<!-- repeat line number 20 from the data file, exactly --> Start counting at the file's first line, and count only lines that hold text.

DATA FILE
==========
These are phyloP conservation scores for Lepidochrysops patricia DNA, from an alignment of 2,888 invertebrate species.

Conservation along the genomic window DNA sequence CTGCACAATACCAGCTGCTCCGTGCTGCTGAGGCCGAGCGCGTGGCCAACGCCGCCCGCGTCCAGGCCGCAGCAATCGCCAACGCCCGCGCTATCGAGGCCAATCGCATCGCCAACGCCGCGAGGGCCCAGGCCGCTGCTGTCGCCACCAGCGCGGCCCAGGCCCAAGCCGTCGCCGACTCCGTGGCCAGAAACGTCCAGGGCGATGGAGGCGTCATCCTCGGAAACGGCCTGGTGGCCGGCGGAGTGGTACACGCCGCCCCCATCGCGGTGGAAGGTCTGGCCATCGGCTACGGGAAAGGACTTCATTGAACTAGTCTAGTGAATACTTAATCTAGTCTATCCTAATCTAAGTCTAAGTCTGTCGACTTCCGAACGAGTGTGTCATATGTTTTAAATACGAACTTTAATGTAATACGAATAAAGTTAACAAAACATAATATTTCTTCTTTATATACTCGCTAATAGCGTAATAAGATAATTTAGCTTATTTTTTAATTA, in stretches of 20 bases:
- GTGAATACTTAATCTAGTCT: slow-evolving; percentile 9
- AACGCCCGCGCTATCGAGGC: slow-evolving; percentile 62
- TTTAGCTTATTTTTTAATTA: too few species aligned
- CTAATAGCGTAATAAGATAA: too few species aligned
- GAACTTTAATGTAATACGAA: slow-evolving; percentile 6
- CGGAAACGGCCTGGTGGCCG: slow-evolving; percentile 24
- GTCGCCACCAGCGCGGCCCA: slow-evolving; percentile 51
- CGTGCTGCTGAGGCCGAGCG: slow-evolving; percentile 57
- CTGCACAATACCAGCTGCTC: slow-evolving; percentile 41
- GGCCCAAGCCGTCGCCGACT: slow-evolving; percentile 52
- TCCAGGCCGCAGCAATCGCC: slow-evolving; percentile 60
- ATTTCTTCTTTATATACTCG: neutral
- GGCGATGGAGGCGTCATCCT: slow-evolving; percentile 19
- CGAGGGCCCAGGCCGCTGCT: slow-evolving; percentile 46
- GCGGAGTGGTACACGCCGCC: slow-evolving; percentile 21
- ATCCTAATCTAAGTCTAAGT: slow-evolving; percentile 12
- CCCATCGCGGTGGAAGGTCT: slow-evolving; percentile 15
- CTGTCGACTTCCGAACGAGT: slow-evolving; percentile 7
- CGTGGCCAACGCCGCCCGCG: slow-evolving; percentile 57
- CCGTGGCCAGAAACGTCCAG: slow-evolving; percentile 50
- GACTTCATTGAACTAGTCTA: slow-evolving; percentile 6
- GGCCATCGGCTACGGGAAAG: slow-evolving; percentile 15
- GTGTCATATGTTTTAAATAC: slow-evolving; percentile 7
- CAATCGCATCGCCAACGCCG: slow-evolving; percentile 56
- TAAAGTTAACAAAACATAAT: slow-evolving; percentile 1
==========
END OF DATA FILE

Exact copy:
- CTGTCGACTTCCGAACGAGT: slow-evolving; percentile 7